This is my second birthday since moving here and this year, I decided to host a small gathering. It was a low-key affair, just an open door for a dozen or so guests with beer, sodas and an iPod party mix. But it was in the French Quarter and I wanted to celebrate in style. I got out my big, pink petticoat, some O-ring bracelets from the 80’s and sparkly shoes then pinned a dollar on my chest as I had last year. A New Orleans birthday tradition, you pin money on your chest and throughout the day, people (including many strangers) wish you a happy birthday and some add money to your chest.
In L.A., one of my best friends from high school, Juanita, used to ask her sister and I to dress up for her birthday (and Thanksgiving and Christmas…) and we would shamelessly indulge her, venturing out into judgmental L.A. in biker girl outfits or black evening gowns and wigs. Perhaps I should have been self conscious about being the only one dressed up for my birthday, but as we sat on the stoop watching the world go by waiting for the party to gather, a couple of women walked by wearing red, black and white 1800’s style circus-like top hats and tails as though they’d just walked off the set of Moulin Rouge. Two men walked by, shirtless, wearing kilts, one with the side cut out, exposing his cheek.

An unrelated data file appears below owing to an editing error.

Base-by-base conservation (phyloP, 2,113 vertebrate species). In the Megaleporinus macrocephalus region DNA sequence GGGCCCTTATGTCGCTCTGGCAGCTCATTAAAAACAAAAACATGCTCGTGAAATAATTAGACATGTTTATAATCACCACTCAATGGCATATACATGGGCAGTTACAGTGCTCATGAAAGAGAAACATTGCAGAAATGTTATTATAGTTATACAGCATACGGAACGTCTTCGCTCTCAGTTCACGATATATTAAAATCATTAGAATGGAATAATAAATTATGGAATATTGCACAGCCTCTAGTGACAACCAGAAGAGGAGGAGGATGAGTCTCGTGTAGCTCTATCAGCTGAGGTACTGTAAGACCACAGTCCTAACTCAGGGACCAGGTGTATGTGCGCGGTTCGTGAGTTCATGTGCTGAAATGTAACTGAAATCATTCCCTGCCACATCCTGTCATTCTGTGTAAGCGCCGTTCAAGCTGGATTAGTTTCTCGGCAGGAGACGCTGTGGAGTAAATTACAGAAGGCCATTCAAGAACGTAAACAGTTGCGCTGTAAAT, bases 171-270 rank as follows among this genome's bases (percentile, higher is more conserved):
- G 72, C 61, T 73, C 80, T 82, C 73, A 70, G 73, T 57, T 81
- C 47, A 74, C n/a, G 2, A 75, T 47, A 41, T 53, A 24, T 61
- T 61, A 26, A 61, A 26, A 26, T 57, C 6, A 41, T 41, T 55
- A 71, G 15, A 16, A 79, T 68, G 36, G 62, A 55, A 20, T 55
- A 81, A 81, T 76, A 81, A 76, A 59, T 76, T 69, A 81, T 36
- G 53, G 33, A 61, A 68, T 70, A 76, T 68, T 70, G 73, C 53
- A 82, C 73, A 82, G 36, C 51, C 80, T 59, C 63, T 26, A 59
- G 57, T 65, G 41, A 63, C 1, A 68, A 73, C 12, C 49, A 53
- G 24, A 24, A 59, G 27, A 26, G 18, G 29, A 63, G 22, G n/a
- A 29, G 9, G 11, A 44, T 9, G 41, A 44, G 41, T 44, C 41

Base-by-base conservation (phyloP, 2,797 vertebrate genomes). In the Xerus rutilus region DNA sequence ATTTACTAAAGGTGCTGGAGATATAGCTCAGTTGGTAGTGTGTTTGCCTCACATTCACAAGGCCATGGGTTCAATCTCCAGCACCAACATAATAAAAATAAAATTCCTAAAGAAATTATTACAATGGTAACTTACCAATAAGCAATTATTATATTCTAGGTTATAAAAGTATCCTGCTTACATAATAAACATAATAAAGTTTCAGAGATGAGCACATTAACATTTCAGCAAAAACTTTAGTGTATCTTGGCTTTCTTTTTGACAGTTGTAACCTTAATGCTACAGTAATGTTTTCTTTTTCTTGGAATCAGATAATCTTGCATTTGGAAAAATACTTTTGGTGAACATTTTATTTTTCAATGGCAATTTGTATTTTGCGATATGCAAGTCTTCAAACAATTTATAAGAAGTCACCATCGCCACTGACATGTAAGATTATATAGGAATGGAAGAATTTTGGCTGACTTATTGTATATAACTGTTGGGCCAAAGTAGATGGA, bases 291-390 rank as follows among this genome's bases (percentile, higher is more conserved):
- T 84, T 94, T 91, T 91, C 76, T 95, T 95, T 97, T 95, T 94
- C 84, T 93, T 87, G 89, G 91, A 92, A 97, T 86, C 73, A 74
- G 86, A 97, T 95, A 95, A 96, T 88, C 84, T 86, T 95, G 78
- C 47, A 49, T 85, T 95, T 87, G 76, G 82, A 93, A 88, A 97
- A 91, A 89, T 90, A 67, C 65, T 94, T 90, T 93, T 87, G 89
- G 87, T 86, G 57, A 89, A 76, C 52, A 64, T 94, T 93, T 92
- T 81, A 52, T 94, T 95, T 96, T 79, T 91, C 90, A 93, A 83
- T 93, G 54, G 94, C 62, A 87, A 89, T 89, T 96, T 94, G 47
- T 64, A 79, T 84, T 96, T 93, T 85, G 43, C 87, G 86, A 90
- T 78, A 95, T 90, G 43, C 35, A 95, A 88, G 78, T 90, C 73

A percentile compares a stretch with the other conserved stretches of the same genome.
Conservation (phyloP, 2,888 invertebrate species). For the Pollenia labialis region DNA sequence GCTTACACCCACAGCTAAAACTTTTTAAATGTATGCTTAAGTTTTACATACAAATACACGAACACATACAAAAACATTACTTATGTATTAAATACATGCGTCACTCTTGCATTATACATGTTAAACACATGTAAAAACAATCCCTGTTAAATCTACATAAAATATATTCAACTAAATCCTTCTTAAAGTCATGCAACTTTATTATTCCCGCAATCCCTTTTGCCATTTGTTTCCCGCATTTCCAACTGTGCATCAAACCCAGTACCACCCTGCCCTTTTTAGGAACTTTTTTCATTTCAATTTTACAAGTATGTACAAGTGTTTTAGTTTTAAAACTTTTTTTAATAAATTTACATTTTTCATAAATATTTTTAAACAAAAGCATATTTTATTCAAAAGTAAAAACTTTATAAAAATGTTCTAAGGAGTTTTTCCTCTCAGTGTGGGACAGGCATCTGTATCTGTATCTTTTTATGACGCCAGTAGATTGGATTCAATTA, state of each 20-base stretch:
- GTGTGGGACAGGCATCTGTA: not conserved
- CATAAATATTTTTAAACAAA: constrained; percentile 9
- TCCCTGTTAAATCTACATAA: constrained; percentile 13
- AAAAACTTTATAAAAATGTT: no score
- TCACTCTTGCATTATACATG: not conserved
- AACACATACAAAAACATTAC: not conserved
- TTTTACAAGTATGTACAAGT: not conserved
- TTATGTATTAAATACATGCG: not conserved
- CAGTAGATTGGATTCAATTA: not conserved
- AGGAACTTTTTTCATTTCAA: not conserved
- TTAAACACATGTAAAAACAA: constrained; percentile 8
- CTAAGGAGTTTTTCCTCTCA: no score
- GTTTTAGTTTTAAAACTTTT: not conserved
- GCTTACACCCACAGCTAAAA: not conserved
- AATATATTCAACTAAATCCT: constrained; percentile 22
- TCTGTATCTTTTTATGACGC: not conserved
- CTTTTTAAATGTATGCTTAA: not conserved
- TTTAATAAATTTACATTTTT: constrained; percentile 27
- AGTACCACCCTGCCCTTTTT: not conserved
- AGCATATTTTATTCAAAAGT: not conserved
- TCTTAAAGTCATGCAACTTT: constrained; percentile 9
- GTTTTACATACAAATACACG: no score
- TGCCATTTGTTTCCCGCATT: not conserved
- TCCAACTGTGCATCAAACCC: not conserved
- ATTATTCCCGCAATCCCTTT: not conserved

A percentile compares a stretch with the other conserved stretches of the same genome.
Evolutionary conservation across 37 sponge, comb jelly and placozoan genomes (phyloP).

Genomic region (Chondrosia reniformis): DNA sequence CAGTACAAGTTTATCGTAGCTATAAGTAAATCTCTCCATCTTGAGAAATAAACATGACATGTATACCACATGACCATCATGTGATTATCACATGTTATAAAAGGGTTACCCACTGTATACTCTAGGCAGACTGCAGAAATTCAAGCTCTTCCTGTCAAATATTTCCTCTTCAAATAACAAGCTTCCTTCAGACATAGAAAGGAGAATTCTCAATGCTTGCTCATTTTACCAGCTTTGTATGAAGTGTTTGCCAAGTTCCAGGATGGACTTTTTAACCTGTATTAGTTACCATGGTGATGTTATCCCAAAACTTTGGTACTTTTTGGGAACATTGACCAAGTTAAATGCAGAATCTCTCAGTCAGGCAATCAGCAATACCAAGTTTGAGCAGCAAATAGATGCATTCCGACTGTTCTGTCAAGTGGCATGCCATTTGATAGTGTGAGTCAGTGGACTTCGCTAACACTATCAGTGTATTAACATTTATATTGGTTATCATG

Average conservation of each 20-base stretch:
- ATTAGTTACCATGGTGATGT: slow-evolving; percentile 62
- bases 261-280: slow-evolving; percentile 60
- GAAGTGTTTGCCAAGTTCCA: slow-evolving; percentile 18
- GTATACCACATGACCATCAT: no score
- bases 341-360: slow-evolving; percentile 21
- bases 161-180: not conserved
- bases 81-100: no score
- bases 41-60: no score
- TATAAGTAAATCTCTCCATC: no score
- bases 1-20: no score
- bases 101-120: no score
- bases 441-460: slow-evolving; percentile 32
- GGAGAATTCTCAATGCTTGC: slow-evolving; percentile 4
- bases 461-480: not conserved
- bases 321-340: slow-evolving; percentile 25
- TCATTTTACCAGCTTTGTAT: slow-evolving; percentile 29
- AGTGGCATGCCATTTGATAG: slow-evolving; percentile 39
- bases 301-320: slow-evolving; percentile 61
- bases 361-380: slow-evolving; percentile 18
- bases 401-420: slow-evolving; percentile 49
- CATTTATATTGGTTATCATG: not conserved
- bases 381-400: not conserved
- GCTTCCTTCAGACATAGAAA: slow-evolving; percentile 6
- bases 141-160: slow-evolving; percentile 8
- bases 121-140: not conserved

Down the street, Ashley, the transvestite Human Traffic Light was whistling cars through the intersection wearing one of her many body-bearing minidresses. And people planning to pull all-nighters wandered wearing white with red sashes for the next morning’s local version of the running of the bulls. In New Orleans, the running of the bulls means running from bar to bar to refuel while being chased by roller derby women wearing hats with horns and smacking at people with plastic swords. Bottom line, you are never the only person in costume in New Orleans.
Lena, who’d cooked a fabulous supper and cake for me last year, despite having just met me, attended my party. People I’ve met through movies I’ve done this year joined in as well as a couple neighbors. A few passers-by gathered around for awhile and told drunken stories. It was a great night with great people.
As things wound down, a giant lighted pumpkin rolled by holding a bride and groom. Like a Southern Cinderella at midnight, I unpinned the $18 from my chest and called it a night.